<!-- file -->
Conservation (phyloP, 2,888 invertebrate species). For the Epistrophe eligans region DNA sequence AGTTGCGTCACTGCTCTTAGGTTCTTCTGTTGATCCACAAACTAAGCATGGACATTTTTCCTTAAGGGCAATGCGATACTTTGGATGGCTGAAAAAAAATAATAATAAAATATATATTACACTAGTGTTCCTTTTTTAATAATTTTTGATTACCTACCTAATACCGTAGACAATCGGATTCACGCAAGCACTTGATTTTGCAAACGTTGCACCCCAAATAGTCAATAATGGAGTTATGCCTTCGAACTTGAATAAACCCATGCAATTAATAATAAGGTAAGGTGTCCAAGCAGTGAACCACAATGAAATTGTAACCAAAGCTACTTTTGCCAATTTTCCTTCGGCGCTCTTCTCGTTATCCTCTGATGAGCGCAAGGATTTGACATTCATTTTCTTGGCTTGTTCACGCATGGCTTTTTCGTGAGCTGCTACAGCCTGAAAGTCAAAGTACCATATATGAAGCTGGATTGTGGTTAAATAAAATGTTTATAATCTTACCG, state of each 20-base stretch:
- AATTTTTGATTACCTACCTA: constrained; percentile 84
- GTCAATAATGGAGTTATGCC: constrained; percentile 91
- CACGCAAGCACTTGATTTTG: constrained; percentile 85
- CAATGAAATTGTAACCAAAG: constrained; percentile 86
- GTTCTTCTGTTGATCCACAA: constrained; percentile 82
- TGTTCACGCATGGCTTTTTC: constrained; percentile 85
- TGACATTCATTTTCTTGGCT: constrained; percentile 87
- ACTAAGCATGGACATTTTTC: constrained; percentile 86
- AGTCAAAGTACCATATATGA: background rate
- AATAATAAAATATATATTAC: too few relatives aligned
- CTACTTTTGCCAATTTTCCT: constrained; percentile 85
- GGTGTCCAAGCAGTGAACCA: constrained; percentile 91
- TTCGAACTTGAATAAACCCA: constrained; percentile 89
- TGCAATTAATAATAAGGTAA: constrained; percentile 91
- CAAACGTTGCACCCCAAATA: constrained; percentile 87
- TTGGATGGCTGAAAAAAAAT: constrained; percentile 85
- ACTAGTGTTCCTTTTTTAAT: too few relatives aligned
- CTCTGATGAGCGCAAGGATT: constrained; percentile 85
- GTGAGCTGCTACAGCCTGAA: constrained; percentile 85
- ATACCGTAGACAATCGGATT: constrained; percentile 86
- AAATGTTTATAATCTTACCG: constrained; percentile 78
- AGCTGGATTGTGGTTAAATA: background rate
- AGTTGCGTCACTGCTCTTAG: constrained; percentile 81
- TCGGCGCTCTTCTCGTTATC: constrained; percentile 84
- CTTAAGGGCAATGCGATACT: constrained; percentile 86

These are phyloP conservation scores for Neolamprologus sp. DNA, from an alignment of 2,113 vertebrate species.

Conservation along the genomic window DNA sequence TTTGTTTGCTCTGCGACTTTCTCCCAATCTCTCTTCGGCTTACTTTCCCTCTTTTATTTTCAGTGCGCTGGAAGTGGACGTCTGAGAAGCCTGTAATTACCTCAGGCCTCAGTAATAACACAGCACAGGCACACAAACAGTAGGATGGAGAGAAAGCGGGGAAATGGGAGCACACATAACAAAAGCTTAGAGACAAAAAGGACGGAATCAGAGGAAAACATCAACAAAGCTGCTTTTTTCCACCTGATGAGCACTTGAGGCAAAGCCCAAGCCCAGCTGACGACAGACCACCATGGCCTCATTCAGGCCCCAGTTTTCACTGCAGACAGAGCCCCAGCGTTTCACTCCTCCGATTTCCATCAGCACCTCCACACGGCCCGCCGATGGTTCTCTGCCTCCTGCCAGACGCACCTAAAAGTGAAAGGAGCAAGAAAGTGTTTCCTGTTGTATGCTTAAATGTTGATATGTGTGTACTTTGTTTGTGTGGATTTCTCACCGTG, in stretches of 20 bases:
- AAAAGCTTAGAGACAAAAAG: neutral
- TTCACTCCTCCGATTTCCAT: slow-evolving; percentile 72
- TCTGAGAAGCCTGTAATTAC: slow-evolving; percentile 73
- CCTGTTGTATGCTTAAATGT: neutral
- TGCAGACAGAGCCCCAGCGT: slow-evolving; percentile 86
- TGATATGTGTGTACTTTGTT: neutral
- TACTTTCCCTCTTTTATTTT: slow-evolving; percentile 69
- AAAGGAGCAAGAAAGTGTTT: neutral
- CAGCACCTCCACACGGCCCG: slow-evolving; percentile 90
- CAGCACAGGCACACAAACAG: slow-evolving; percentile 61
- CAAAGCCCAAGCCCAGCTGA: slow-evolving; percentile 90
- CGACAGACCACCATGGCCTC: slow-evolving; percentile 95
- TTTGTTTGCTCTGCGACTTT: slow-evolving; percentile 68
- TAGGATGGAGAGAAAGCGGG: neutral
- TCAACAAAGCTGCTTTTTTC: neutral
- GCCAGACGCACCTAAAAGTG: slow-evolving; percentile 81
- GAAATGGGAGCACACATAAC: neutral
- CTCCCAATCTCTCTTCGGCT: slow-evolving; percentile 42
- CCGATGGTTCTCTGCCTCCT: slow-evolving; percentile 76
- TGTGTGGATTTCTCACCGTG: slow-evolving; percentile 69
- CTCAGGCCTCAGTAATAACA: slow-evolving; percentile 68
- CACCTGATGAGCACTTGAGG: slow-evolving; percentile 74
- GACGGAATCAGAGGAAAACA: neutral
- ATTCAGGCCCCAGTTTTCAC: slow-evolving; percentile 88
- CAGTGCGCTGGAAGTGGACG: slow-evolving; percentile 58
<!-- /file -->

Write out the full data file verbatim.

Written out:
Conservation (phyloP, 2,888 invertebrate species). For the Epistrophe eligans region DNA sequence AGTTGCGTCACTGCTCTTAGGTTCTTCTGTTGATCCACAAACTAAGCATGGACATTTTTCCTTAAGGGCAATGCGATACTTTGGATGGCTGAAAAAAAATAATAATAAAATATATATTACACTAGTGTTCCTTTTTTAATAATTTTTGATTACCTACCTAATACCGTAGACAATCGGATTCACGCAAGCACTTGATTTTGCAAACGTTGCACCCCAAATAGTCAATAATGGAGTTATGCCTTCGAACTTGAATAAACCCATGCAATTAATAATAAGGTAAGGTGTCCAAGCAGTGAACCACAATGAAATTGTAACCAAAGCTACTTTTGCCAATTTTCCTTCGGCGCTCTTCTCGTTATCCTCTGATGAGCGCAAGGATTTGACATTCATTTTCTTGGCTTGTTCACGCATGGCTTTTTCGTGAGCTGCTACAGCCTGAAAGTCAAAGTACCATATATGAAGCTGGATTGTGGTTAAATAAAATGTTTATAATCTTACCG, state of each 20-base stretch:
- AATTTTTGATTACCTACCTA: constrained; percentile 84
- GTCAATAATGGAGTTATGCC: constrained; percentile 91
- CACGCAAGCACTTGATTTTG: constrained; percentile 85
- CAATGAAATTGTAACCAAAG: constrained; percentile 86
- GTTCTTCTGTTGATCCACAA: constrained; percentile 82
- TGTTCACGCATGGCTTTTTC: constrained; percentile 85
- TGACATTCATTTTCTTGGCT: constrained; percentile 87
- ACTAAGCATGGACATTTTTC: constrained; percentile 86
- AGTCAAAGTACCATATATGA: background rate
- AATAATAAAATATATATTAC: too few relatives aligned
- CTACTTTTGCCAATTTTCCT: constrained; percentile 85
- GGTGTCCAAGCAGTGAACCA: constrained; percentile 91
- TTCGAACTTGAATAAACCCA: constrained; percentile 89
- TGCAATTAATAATAAGGTAA: constrained; percentile 91
- CAAACGTTGCACCCCAAATA: constrained; percentile 87
- TTGGATGGCTGAAAAAAAAT: constrained; percentile 85
- ACTAGTGTTCCTTTTTTAAT: too few relatives aligned
- CTCTGATGAGCGCAAGGATT: constrained; percentile 85
- GTGAGCTGCTACAGCCTGAA: constrained; percentile 85
- ATACCGTAGACAATCGGATT: constrained; percentile 86
- AAATGTTTATAATCTTACCG: constrained; percentile 78
- AGCTGGATTGTGGTTAAATA: background rate
- AGTTGCGTCACTGCTCTTAG: constrained; percentile 81
- TCGGCGCTCTTCTCGTTATC: constrained; percentile 84
- CTTAAGGGCAATGCGATACT: constrained; percentile 86

These are phyloP conservation scores for Neolamprologus sp. DNA, from an alignment of 2,113 vertebrate species.

Conservation along the genomic window DNA sequence TTTGTTTGCTCTGCGACTTTCTCCCAATCTCTCTTCGGCTTACTTTCCCTCTTTTATTTTCAGTGCGCTGGAAGTGGACGTCTGAGAAGCCTGTAATTACCTCAGGCCTCAGTAATAACACAGCACAGGCACACAAACAGTAGGATGGAGAGAAAGCGGGGAAATGGGAGCACACATAACAAAAGCTTAGAGACAAAAAGGACGGAATCAGAGGAAAACATCAACAAAGCTGCTTTTTTCCACCTGATGAGCACTTGAGGCAAAGCCCAAGCCCAGCTGACGACAGACCACCATGGCCTCATTCAGGCCCCAGTTTTCACTGCAGACAGAGCCCCAGCGTTTCACTCCTCCGATTTCCATCAGCACCTCCACACGGCCCGCCGATGGTTCTCTGCCTCCTGCCAGACGCACCTAAAAGTGAAAGGAGCAAGAAAGTGTTTCCTGTTGTATGCTTAAATGTTGATATGTGTGTACTTTGTTTGTGTGGATTTCTCACCGTG, in stretches of 20 bases:
- AAAAGCTTAGAGACAAAAAG: neutral
- TTCACTCCTCCGATTTCCAT: slow-evolving; percentile 72
- TCTGAGAAGCCTGTAATTAC: slow-evolving; percentile 73
- CCTGTTGTATGCTTAAATGT: neutral
- TGCAGACAGAGCCCCAGCGT: slow-evolving; percentile 86
- TGATATGTGTGTACTTTGTT: neutral
- TACTTTCCCTCTTTTATTTT: slow-evolving; percentile 69
- AAAGGAGCAAGAAAGTGTTT: neutral
- CAGCACCTCCACACGGCCCG: slow-evolving; percentile 90
- CAGCACAGGCACACAAACAG: slow-evolving; percentile 61
- CAAAGCCCAAGCCCAGCTGA: slow-evolving; percentile 90
- CGACAGACCACCATGGCCTC: slow-evolving; percentile 95
- TTTGTTTGCTCTGCGACTTT: slow-evolving; percentile 68
- TAGGATGGAGAGAAAGCGGG: neutral
- TCAACAAAGCTGCTTTTTTC: neutral
- GCCAGACGCACCTAAAAGTG: slow-evolving; percentile 81
- GAAATGGGAGCACACATAAC: neutral
- CTCCCAATCTCTCTTCGGCT: slow-evolving; percentile 42
- CCGATGGTTCTCTGCCTCCT: slow-evolving; percentile 76
- TGTGTGGATTTCTCACCGTG: slow-evolving; percentile 69
- CTCAGGCCTCAGTAATAACA: slow-evolving; percentile 68
- CACCTGATGAGCACTTGAGG: slow-evolving; percentile 74
- GACGGAATCAGAGGAAAACA: neutral
- ATTCAGGCCCCAGTTTTCAC: slow-evolving; percentile 88
- CAGTGCGCTGGAAGTGGACG: slow-evolving; percentile 58